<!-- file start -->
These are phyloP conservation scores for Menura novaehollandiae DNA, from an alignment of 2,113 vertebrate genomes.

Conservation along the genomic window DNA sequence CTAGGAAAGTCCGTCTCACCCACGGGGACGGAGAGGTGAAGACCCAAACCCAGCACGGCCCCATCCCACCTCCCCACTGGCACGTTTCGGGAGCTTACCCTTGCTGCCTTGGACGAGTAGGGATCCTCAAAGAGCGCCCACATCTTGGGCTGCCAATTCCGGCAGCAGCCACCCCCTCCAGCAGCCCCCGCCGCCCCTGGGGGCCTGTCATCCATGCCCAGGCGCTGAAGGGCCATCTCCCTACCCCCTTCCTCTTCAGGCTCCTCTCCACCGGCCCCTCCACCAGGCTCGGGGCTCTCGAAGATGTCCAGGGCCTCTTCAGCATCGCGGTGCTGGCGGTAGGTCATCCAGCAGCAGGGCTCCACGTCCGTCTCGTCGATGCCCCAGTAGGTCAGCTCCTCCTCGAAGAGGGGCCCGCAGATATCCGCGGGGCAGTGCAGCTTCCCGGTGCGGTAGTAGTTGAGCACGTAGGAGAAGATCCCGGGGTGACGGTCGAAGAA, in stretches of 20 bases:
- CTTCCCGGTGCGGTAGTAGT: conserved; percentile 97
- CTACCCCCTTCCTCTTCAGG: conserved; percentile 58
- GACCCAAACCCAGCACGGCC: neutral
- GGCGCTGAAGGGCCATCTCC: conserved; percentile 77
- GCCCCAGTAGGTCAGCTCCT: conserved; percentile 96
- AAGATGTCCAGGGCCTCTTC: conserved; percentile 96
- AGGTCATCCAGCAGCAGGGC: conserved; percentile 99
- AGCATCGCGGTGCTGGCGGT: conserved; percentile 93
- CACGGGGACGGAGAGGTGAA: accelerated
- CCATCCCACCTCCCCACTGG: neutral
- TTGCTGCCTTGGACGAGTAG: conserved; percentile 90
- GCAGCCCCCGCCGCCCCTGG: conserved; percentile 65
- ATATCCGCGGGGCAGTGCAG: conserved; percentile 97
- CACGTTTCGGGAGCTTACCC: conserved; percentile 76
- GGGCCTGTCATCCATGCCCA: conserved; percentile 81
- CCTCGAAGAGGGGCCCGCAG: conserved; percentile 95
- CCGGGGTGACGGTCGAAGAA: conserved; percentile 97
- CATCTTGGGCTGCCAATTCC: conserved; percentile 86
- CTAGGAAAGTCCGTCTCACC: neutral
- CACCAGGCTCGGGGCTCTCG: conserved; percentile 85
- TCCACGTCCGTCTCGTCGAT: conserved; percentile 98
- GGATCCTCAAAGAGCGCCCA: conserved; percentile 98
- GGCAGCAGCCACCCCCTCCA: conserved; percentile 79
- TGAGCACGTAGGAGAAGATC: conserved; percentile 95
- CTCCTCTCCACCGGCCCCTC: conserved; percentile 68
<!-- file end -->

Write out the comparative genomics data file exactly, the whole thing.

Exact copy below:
These are phyloP conservation scores for Menura novaehollandiae DNA, from an alignment of 2,113 vertebrate genomes.

Conservation along the genomic window DNA sequence CTAGGAAAGTCCGTCTCACCCACGGGGACGGAGAGGTGAAGACCCAAACCCAGCACGGCCCCATCCCACCTCCCCACTGGCACGTTTCGGGAGCTTACCCTTGCTGCCTTGGACGAGTAGGGATCCTCAAAGAGCGCCCACATCTTGGGCTGCCAATTCCGGCAGCAGCCACCCCCTCCAGCAGCCCCCGCCGCCCCTGGGGGCCTGTCATCCATGCCCAGGCGCTGAAGGGCCATCTCCCTACCCCCTTCCTCTTCAGGCTCCTCTCCACCGGCCCCTCCACCAGGCTCGGGGCTCTCGAAGATGTCCAGGGCCTCTTCAGCATCGCGGTGCTGGCGGTAGGTCATCCAGCAGCAGGGCTCCACGTCCGTCTCGTCGATGCCCCAGTAGGTCAGCTCCTCCTCGAAGAGGGGCCCGCAGATATCCGCGGGGCAGTGCAGCTTCCCGGTGCGGTAGTAGTTGAGCACGTAGGAGAAGATCCCGGGGTGACGGTCGAAGAA, in stretches of 20 bases:
- CTTCCCGGTGCGGTAGTAGT: conserved; percentile 97
- CTACCCCCTTCCTCTTCAGG: conserved; percentile 58
- GACCCAAACCCAGCACGGCC: neutral
- GGCGCTGAAGGGCCATCTCC: conserved; percentile 77
- GCCCCAGTAGGTCAGCTCCT: conserved; percentile 96
- AAGATGTCCAGGGCCTCTTC: conserved; percentile 96
- AGGTCATCCAGCAGCAGGGC: conserved; percentile 99
- AGCATCGCGGTGCTGGCGGT: conserved; percentile 93
- CACGGGGACGGAGAGGTGAA: accelerated
- CCATCCCACCTCCCCACTGG: neutral
- TTGCTGCCTTGGACGAGTAG: conserved; percentile 90
- GCAGCCCCCGCCGCCCCTGG: conserved; percentile 65
- ATATCCGCGGGGCAGTGCAG: conserved; percentile 97
- CACGTTTCGGGAGCTTACCC: conserved; percentile 76
- GGGCCTGTCATCCATGCCCA: conserved; percentile 81
- CCTCGAAGAGGGGCCCGCAG: conserved; percentile 95
- CCGGGGTGACGGTCGAAGAA: conserved; percentile 97
- CATCTTGGGCTGCCAATTCC: conserved; percentile 86
- CTAGGAAAGTCCGTCTCACC: neutral
- CACCAGGCTCGGGGCTCTCG: conserved; percentile 85
- TCCACGTCCGTCTCGTCGAT: conserved; percentile 98
- GGATCCTCAAAGAGCGCCCA: conserved; percentile 98
- GGCAGCAGCCACCCCCTCCA: conserved; percentile 79
- TGAGCACGTAGGAGAAGATC: conserved; percentile 95
- CTCCTCTCCACCGGCCCCTC: conserved; percentile 68